Wednesday, June 22, 2022

Saints John Fisher and Thomas More in 2022

The United States Conference of Catholic Bishops (USCCB) have posted the themes for the annual Religious Freedom Week. It was formerly a Fortnight for Freedom, from June 22 to July 4, but it's shorter now. It still begins with the memorial of Sts. John Fisher and Thomas More.

Here's what the USCCB posts about these martyrs this year:

Sts. Thomas More and John Fisher were Renaissance men. Talented and energetic, they contributed to the humanist scholarship of early modern England. More wrote theological and philosophical treatises, while making a career as a lawyer and government official. Bishop John Fisher worked as an administrator at Cambridge, confronted the challenge Martin Luther presented to Christian Europe, and most importantly served as Bishop of Rochester. As a bishop, he is notable for his dedication to preaching at a time when bishops tended to focus on politics. These men were brilliant. They both corresponded with Erasmus, who helped Bishop Fisher learn Greek and Hebrew, and who also famously referred to More as a man for all seasons.

Above all their accomplishments, these men bore witness to a deep faith in Christ and his Church. More considered joining religious life and was assiduous in his devotional practices. As a married man, he committed himself wholly to his vocation as a father. At the time, disciplinary practices with children tended to be severe, but More’s children testify to his warmth, patience, and generosity.

St. John Fisher was a model shepherd and demonstrated remarkable humility. He remained in the small Diocese of Rochester his entire episcopal ministry, devoting himself to his local church rather than seeking promotion to a larger, more powerful diocese. . . .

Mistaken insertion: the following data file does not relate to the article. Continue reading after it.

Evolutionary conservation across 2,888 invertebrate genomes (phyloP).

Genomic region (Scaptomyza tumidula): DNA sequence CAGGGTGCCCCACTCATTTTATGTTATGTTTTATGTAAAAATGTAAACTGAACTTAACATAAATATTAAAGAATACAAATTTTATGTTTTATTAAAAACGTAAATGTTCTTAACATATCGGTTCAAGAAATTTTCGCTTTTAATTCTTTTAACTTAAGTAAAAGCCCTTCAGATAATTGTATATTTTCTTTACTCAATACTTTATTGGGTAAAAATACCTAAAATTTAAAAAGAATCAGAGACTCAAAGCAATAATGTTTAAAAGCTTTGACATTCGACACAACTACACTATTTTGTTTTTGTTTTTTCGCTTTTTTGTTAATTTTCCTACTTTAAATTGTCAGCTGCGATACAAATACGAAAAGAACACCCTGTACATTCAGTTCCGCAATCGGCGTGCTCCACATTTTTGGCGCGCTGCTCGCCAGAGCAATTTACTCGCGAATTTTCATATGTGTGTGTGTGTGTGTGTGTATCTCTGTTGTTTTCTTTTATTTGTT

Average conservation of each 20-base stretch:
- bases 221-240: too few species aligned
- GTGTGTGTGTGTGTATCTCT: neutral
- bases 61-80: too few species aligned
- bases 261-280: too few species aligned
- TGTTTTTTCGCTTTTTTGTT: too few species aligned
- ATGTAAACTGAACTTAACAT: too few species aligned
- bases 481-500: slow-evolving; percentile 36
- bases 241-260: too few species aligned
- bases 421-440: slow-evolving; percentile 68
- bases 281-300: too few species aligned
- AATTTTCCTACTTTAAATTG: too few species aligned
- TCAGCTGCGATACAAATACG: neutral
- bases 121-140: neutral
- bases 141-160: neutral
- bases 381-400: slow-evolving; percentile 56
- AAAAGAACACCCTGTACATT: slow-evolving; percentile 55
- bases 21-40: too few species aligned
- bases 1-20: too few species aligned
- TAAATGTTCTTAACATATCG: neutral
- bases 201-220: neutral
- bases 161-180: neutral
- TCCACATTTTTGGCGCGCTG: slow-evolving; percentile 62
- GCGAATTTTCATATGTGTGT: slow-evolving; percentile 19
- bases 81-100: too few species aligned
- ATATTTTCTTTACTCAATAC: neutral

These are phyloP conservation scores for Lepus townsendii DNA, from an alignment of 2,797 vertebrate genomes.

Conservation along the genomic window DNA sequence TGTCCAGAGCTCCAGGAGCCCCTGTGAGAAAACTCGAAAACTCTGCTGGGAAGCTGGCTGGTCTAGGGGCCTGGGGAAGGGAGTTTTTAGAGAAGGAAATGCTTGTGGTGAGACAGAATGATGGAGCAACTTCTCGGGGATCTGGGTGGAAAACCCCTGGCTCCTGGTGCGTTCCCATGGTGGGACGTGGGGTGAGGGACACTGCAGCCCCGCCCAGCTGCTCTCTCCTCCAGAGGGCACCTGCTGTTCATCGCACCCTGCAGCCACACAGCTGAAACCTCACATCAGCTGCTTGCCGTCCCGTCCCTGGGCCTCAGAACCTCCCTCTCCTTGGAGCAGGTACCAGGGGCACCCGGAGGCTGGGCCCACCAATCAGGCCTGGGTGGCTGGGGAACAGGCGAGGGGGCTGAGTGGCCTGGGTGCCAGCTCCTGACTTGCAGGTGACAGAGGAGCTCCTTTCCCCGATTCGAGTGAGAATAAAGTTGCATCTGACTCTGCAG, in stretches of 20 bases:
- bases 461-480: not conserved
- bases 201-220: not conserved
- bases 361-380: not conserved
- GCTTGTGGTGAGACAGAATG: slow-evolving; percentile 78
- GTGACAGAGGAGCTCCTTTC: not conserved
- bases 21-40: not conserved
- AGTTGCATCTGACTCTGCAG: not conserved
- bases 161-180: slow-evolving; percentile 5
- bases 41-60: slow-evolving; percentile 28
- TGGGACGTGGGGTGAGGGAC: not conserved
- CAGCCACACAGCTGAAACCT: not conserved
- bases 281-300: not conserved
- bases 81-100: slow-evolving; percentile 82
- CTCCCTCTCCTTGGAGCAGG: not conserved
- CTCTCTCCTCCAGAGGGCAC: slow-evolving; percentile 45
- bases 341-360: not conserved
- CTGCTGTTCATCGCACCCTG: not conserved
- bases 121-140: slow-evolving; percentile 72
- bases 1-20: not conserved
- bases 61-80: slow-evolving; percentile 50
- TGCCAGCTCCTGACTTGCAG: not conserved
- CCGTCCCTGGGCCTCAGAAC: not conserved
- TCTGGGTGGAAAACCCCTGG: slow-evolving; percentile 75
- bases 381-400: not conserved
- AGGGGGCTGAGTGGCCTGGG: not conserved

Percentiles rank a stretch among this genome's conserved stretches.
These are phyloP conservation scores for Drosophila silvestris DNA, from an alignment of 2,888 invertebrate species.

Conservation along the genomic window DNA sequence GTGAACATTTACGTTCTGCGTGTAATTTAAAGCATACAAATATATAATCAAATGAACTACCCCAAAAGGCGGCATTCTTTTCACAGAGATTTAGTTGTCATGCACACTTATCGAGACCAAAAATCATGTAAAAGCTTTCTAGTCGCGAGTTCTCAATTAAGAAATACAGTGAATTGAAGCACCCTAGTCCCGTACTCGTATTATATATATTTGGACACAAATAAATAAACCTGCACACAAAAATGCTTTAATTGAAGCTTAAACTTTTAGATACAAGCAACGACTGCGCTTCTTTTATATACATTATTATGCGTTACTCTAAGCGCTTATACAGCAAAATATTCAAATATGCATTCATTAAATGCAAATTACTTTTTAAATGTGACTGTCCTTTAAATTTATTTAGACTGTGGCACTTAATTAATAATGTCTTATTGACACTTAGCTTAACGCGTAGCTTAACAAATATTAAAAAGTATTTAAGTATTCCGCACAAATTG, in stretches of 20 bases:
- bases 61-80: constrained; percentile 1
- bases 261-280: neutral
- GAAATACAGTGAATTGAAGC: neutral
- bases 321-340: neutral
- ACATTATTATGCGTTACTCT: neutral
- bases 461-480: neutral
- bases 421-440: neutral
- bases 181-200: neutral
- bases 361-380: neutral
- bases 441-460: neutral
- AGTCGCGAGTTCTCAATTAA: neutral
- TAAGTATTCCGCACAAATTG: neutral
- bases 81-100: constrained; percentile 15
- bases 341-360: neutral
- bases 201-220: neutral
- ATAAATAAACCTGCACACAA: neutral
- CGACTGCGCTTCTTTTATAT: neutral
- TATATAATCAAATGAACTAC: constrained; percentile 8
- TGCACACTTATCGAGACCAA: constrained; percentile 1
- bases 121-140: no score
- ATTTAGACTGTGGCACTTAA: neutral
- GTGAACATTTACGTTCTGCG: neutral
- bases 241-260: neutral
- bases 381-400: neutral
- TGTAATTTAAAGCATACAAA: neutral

So far I have resisted this temptation: Cluny Media has issued handsome new paperback editions of E.E. Reynolds' biographies of these great martyr saints:

Laicorum hominum decus et ornamentum—“the glory and ornament of the laity”: thus did Pope Pius XI define St. Thomas More. In this accomplished study of “the king’s good servant, but God’s first,” E. E. Reynolds demonstrates the aptness of that epithet. Placing the primary emphasis on Thomas More’s religious significance, but without neglecting his political and literary legacy, Reynolds produces a richly detailed portrait of this husband and father, lawyer and statesman, and servant to and martyr for Jesus Christ and his Church. To assist in his interpretations and analyses, Reynolds gathers the many threads of previous scholarship on More by T. E. Bridgett, A. F. Pollard, and R. W. Chambers (to name but a few). Especially valuable is the generous provision throughout the book of primary-source material from More’s own works and correspondence, with the spellings modernized for comfortable reading.


Of John Fisher, Pope Pius XI said: “Whenever there was question of defending the integrity of faith and morals…he was not afraid to proclaim the truth openly, and to defend by every means in his power the divine teachings of the Church.” In this compleat biography, E. E. Reynolds provides a thorough account of Fisher’s life and works, detailing his youth and education and storied career—chaplain to Lady Margaret Beaufort, grandmother of Henry VIII; proctor of the University of Cambridge at age twenty-five; ordination to the episcopacy at age thirty-five, to mention but a few; his profound piety and devotion to his pastoral duties; his spirited response to Luther and the Protestant revolt; and his staunch defense of Catherine of Aragon and refusal, even unto death, to submit to Henry VIII’s claims of supreme power.

If I see them in the near future on the shelves at Eighth Day Books, I may succumb to the temptation. I do have an older edition of Reynold's on Saint John Fisher, but a little Westie girl nimbled on it one time years ago. (Amanda must have known about what Francis Bacon said about books: “Some books should be tasted, some devoured, but only a few should be chewed and digested thoroughly.”)

Saint John Fisher, pray for us!
Saint Thomas More, pray for us!

No comments:

Post a Comment